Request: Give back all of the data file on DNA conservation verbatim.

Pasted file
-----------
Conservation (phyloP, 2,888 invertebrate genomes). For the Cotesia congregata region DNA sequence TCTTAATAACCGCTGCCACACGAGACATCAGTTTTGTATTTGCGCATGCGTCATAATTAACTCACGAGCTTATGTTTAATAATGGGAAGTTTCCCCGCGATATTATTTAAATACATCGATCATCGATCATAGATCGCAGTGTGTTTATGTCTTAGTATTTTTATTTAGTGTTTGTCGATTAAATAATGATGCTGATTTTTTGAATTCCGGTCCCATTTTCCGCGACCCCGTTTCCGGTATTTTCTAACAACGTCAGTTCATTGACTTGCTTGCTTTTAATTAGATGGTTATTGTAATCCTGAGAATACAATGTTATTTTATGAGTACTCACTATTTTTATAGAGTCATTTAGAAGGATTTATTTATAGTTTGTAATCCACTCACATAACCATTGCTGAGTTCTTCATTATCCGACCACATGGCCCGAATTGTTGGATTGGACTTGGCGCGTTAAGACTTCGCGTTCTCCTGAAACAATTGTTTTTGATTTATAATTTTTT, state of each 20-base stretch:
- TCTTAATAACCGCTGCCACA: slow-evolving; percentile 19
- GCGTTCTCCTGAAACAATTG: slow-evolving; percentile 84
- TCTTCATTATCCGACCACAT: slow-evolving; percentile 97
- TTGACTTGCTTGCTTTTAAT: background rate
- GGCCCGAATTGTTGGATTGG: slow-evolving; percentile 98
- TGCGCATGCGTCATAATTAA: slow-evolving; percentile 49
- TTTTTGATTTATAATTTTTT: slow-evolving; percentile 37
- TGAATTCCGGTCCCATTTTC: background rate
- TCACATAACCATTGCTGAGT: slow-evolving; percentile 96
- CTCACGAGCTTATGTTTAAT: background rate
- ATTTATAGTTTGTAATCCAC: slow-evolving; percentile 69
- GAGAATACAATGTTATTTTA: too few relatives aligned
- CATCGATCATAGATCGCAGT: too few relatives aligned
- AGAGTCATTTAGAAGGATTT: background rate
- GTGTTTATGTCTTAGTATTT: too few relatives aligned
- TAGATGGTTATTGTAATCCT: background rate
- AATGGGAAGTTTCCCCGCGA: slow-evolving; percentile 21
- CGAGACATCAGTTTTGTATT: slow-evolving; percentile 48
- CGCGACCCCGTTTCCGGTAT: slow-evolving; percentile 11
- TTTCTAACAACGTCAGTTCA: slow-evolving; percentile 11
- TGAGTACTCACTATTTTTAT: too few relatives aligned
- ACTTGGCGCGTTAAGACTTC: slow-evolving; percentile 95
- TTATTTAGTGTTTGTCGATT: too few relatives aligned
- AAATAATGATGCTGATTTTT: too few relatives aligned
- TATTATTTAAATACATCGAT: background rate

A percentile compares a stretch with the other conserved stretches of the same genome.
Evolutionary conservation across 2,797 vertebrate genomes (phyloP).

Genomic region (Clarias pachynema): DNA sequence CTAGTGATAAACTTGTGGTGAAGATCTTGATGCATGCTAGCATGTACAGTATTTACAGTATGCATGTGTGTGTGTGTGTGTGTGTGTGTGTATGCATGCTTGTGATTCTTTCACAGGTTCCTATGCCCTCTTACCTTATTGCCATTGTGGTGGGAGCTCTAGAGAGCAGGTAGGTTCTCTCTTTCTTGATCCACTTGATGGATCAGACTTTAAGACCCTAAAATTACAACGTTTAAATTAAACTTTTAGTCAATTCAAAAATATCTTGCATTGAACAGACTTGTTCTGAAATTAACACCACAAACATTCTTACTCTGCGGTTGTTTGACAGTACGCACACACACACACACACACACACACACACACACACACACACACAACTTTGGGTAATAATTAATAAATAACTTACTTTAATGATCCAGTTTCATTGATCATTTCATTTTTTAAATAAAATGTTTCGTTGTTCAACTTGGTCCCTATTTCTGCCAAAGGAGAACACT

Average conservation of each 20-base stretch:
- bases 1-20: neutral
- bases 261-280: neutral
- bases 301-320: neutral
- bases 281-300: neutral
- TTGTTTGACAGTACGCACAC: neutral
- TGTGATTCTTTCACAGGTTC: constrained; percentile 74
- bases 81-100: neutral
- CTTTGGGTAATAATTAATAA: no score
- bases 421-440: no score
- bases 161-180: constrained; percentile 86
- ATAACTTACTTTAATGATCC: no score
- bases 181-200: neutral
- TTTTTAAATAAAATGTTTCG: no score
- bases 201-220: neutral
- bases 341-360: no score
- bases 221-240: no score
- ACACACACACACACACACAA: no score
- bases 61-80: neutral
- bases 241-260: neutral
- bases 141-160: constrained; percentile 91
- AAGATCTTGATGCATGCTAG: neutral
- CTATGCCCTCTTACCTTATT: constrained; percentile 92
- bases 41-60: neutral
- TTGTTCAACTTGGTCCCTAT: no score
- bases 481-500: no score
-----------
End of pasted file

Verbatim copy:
Conservation (phyloP, 2,888 invertebrate genomes). For the Cotesia congregata region DNA sequence TCTTAATAACCGCTGCCACACGAGACATCAGTTTTGTATTTGCGCATGCGTCATAATTAACTCACGAGCTTATGTTTAATAATGGGAAGTTTCCCCGCGATATTATTTAAATACATCGATCATCGATCATAGATCGCAGTGTGTTTATGTCTTAGTATTTTTATTTAGTGTTTGTCGATTAAATAATGATGCTGATTTTTTGAATTCCGGTCCCATTTTCCGCGACCCCGTTTCCGGTATTTTCTAACAACGTCAGTTCATTGACTTGCTTGCTTTTAATTAGATGGTTATTGTAATCCTGAGAATACAATGTTATTTTATGAGTACTCACTATTTTTATAGAGTCATTTAGAAGGATTTATTTATAGTTTGTAATCCACTCACATAACCATTGCTGAGTTCTTCATTATCCGACCACATGGCCCGAATTGTTGGATTGGACTTGGCGCGTTAAGACTTCGCGTTCTCCTGAAACAATTGTTTTTGATTTATAATTTTTT, state of each 20-base stretch:
- TCTTAATAACCGCTGCCACA: slow-evolving; percentile 19
- GCGTTCTCCTGAAACAATTG: slow-evolving; percentile 84
- TCTTCATTATCCGACCACAT: slow-evolving; percentile 97
- TTGACTTGCTTGCTTTTAAT: background rate
- GGCCCGAATTGTTGGATTGG: slow-evolving; percentile 98
- TGCGCATGCGTCATAATTAA: slow-evolving; percentile 49
- TTTTTGATTTATAATTTTTT: slow-evolving; percentile 37
- TGAATTCCGGTCCCATTTTC: background rate
- TCACATAACCATTGCTGAGT: slow-evolving; percentile 96
- CTCACGAGCTTATGTTTAAT: background rate
- ATTTATAGTTTGTAATCCAC: slow-evolving; percentile 69
- GAGAATACAATGTTATTTTA: too few relatives aligned
- CATCGATCATAGATCGCAGT: too few relatives aligned
- AGAGTCATTTAGAAGGATTT: background rate
- GTGTTTATGTCTTAGTATTT: too few relatives aligned
- TAGATGGTTATTGTAATCCT: background rate
- AATGGGAAGTTTCCCCGCGA: slow-evolving; percentile 21
- CGAGACATCAGTTTTGTATT: slow-evolving; percentile 48
- CGCGACCCCGTTTCCGGTAT: slow-evolving; percentile 11
- TTTCTAACAACGTCAGTTCA: slow-evolving; percentile 11
- TGAGTACTCACTATTTTTAT: too few relatives aligned
- ACTTGGCGCGTTAAGACTTC: slow-evolving; percentile 95
- TTATTTAGTGTTTGTCGATT: too few relatives aligned
- AAATAATGATGCTGATTTTT: too few relatives aligned
- TATTATTTAAATACATCGAT: background rate

A percentile compares a stretch with the other conserved stretches of the same genome.
Evolutionary conservation across 2,797 vertebrate genomes (phyloP).

Genomic region (Clarias pachynema): DNA sequence CTAGTGATAAACTTGTGGTGAAGATCTTGATGCATGCTAGCATGTACAGTATTTACAGTATGCATGTGTGTGTGTGTGTGTGTGTGTGTGTATGCATGCTTGTGATTCTTTCACAGGTTCCTATGCCCTCTTACCTTATTGCCATTGTGGTGGGAGCTCTAGAGAGCAGGTAGGTTCTCTCTTTCTTGATCCACTTGATGGATCAGACTTTAAGACCCTAAAATTACAACGTTTAAATTAAACTTTTAGTCAATTCAAAAATATCTTGCATTGAACAGACTTGTTCTGAAATTAACACCACAAACATTCTTACTCTGCGGTTGTTTGACAGTACGCACACACACACACACACACACACACACACACACACACACACACAACTTTGGGTAATAATTAATAAATAACTTACTTTAATGATCCAGTTTCATTGATCATTTCATTTTTTAAATAAAATGTTTCGTTGTTCAACTTGGTCCCTATTTCTGCCAAAGGAGAACACT

Average conservation of each 20-base stretch:
- bases 1-20: neutral
- bases 261-280: neutral
- bases 301-320: neutral
- bases 281-300: neutral
- TTGTTTGACAGTACGCACAC: neutral
- TGTGATTCTTTCACAGGTTC: constrained; percentile 74
- bases 81-100: neutral
- CTTTGGGTAATAATTAATAA: no score
- bases 421-440: no score
- bases 161-180: constrained; percentile 86
- ATAACTTACTTTAATGATCC: no score
- bases 181-200: neutral
- TTTTTAAATAAAATGTTTCG: no score
- bases 201-220: neutral
- bases 341-360: no score
- bases 221-240: no score
- ACACACACACACACACACAA: no score
- bases 61-80: neutral
- bases 241-260: neutral
- bases 141-160: constrained; percentile 91
- AAGATCTTGATGCATGCTAG: neutral
- CTATGCCCTCTTACCTTATT: constrained; percentile 92
- bases 41-60: neutral
- TTGTTCAACTTGGTCCCTAT: no score
- bases 481-500: no score